Immunohistochemical reaction was triggered by a solu­tion of 3,3'-diaminobenzidine tetrahydrochloride (DAB +, Liquid K 3486 DAKO), then the scraps were washed in running water and dehydrated through alcohol series. The material was x-rayed in xylene and enclosed in balsam.
Electron microscope examination
The samples were collected from both the proximal ana­stomosis (aortas) and distal anastomosis (common femo­ral arteries), with the ePTFE prosthesis. The obtained seg­ments were fixed in 2.5% glutaraldehyde solution in 0.1 M. cacodyl buffer at 4°C for 12 hours and then in 1% OsO4 in cacodyl buffer at pH 7.4 for 1 hour. The slices were em­bedded in Epson-812. The semi-thin sections were stained with toluidine blue solution and preliminarily examined un­der a light microscope in order to select the most conve­nient trimming area, i.e. a vessel and graft vessel intersec­tion. The ultra thin sections were stained with lead citrate and uranyl acetate and then examined under the JEM100B electron microscope.
All slices were assessed by the histology specialist from the Electron Microscope Laboratory at the Institute of Histology at the Wroclaw Medical University.
The tool used to analyse the results was the Student's t-test.
Results
All animals survived the surgical procedure and the full six-month period of clinical follow-up. In all cases the cli­nical course was uncomplicated.
Immunohistochemical analysis
The expression of C3 factor in the proximal and distal ana­stomosis was analysed with the computer scanning sys­tem Multi Scan 5.10. Histograms were expressed in nu­merical data (Table 1).
Table 1. The expression of C3 factor in proximal and distal anastomosis

The C3 factor was found in the paraffin preparations obta­ined from both the proximal and distal anastomosis. The intensity of the presence of the C3 factor is statistically si­gnificantly different - the amount of C3 deposits is defini­tely bigger in the distal anastomosis than in the proximal anastomosis (Fig.1,2).
Figure 1. C3 deposits in proximal anastomosis

Figure 2. C3 deposits in distal anastomosis

Electron microscope analysis
The research material was obtained during the necropsy performed after a six-month observation period. The spe­cimens, examined using a JEM 100B electron microsco­pe, were resected from the site of the proximal and distal anastomosis.
Proximal anastomosis
In the proximal anastomosis fibroblasts and fibrocytes were observed and only a few mastocytes (Fig.3). There were multiple well-organised bundles of collagen fibres identi­fied between the cells (arranged linearly along fibrocytes and mastocytes), making the main component of the extra­cellular matrix. Lack of macrophages, lymphocytes, pla­sma cells or granulocytes indicated that the inflammato­ry processes had no pathognomonic significance and that those inflammatory processes had subsided during the pe­riod of proximal anastomosis healing.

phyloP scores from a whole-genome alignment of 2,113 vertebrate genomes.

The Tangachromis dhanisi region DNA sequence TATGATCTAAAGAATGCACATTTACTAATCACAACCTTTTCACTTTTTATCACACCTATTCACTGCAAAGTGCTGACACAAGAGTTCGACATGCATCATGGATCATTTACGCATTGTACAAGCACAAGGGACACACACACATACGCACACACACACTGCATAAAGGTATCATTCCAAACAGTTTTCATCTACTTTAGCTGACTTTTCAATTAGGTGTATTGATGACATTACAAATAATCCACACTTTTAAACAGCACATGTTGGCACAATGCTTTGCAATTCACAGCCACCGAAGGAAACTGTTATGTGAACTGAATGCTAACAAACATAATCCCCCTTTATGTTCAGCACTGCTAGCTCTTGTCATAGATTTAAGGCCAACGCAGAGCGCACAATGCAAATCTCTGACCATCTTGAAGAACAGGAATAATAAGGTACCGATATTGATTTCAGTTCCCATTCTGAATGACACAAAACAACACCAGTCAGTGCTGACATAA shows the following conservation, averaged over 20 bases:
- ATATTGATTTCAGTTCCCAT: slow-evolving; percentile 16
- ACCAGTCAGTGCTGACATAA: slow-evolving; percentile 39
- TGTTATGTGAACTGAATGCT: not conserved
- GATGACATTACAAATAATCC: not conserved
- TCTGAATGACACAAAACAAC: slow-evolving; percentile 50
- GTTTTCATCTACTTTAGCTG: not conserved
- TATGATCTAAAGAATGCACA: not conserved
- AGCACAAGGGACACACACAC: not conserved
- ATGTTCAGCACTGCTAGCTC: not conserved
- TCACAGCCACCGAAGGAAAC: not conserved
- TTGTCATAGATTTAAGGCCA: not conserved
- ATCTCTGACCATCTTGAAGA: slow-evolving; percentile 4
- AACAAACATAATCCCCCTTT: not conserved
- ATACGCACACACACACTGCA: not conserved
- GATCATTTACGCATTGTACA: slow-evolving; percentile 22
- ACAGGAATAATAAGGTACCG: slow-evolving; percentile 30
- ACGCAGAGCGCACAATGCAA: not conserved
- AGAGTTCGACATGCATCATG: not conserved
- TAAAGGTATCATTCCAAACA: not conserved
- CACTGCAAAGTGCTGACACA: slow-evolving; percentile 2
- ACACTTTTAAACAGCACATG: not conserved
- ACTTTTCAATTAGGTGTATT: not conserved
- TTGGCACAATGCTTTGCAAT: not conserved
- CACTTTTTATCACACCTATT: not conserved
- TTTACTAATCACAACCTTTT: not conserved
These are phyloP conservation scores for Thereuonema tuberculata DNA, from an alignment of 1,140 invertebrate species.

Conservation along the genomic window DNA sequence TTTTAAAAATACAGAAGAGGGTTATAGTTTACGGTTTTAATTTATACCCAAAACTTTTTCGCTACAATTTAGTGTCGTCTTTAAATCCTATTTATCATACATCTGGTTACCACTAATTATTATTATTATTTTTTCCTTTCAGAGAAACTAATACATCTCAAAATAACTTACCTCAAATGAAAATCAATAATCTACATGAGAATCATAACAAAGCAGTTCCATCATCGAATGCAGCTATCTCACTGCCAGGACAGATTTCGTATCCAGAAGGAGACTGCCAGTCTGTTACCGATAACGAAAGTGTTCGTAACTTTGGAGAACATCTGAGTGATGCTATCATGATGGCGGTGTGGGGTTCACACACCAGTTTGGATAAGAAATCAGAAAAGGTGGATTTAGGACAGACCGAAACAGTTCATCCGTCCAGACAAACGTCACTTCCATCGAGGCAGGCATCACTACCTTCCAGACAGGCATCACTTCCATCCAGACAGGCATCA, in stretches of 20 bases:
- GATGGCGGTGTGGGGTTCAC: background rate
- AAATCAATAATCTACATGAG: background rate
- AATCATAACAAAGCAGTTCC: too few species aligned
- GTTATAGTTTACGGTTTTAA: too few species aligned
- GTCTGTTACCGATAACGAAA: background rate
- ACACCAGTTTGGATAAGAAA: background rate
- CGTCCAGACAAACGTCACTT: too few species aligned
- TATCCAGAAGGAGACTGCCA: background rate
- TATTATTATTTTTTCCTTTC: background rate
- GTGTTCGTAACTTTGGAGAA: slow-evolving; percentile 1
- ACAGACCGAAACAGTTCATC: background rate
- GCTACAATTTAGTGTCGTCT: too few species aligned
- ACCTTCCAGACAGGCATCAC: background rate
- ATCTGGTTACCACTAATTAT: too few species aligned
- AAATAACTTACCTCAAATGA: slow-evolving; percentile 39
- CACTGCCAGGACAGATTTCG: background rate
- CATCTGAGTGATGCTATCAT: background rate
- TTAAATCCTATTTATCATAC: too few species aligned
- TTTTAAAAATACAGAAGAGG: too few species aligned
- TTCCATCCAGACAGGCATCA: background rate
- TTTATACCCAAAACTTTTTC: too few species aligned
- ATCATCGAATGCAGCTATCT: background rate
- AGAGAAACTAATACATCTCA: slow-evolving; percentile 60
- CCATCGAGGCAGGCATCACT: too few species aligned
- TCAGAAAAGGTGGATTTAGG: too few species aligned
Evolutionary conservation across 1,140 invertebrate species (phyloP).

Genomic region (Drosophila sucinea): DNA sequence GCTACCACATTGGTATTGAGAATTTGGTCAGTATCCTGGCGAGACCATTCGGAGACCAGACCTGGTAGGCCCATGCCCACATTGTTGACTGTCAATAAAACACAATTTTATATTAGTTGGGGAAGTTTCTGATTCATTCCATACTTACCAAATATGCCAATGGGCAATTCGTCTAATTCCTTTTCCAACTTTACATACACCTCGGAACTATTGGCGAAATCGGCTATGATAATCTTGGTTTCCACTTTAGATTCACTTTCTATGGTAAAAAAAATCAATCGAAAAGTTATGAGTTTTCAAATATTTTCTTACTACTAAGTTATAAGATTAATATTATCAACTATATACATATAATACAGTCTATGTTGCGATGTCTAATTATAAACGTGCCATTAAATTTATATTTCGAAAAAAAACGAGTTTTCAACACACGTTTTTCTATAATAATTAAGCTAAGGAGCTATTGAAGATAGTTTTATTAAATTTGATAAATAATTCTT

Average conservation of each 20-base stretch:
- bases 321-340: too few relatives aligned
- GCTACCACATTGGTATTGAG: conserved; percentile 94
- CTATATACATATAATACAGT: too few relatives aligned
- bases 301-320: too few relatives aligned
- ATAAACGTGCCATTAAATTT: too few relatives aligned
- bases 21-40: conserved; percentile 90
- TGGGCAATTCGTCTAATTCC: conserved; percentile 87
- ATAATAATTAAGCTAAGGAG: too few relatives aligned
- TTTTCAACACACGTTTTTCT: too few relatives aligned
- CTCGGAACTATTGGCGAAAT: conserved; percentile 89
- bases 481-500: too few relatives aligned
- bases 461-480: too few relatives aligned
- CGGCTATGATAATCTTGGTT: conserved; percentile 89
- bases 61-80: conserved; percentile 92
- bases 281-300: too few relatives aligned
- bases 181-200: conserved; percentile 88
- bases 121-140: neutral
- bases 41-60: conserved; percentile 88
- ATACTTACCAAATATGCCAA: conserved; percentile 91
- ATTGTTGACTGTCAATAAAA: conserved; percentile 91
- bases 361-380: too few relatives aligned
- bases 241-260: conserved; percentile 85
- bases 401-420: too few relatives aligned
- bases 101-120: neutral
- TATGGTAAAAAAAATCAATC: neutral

Figure 3. Fibrocytes and mastocytes in the proximal anastomosis

Distal anastomosis
Similarly as in the proximal anastomosis, the presence of fibroblasts and fibrocytes was observed. Additionally, se­veral areas with numerous myofibroblasts were identified, some of which actively secreted collagen (Fig. 4). The extracellular matrix contained a large number of collagen fibres formed in densely packed bundles. Also identified were several foci of numerous macrophages, plasma cells and segments of disintegrating cells. Myofibroblasts, which take part in healing of tissue loss and are found in granu­lation tissue, participate in the early and middle stage of wound healing and are lost when healing is completed, du­ring the scar formation process. The occurrence of active macrophages and plasma cells together with the collagen, secreting myofibroblasts, indicates simultaneity of inflam­matory processes and healing processes within the distal anastomosis. The picture observed in a distal anastomosis corresponds to a chronic inflammatory response, characte­rised by a high level of inflammatory cell activity (Fig. 5).
Figure 4. Myofibroblast in the distal anastomosis

Figure 5. Macrophages in the distal anastomosis

Discussion
Experimental works and clinical observations have shown that the ingrowth process of a synthetic vascular graft starts at the site of its anastomoses with the arterial system. The adsorption of enzymatic proteins of the coagulation system and the com­plement on the anastomotic surface is the first phase of the body's humoral response to the presence of a prosthesis in the arterial system [1,10,14]. Over time, the activation of the complement proteins is gradually reduced. At the same time, there is an increase in activity of inflammatory cells within the anastomosis of the graft with the arterial system, caused by the active complement components including the C3 com­ponent [13,22,26]. This process is a manifestation of the in­volvement of macrophages, myofibroblasts and plasma cells in the reorganisation of mural thrombus into the neointima in the course of a cellular immune reaction [3,19,24].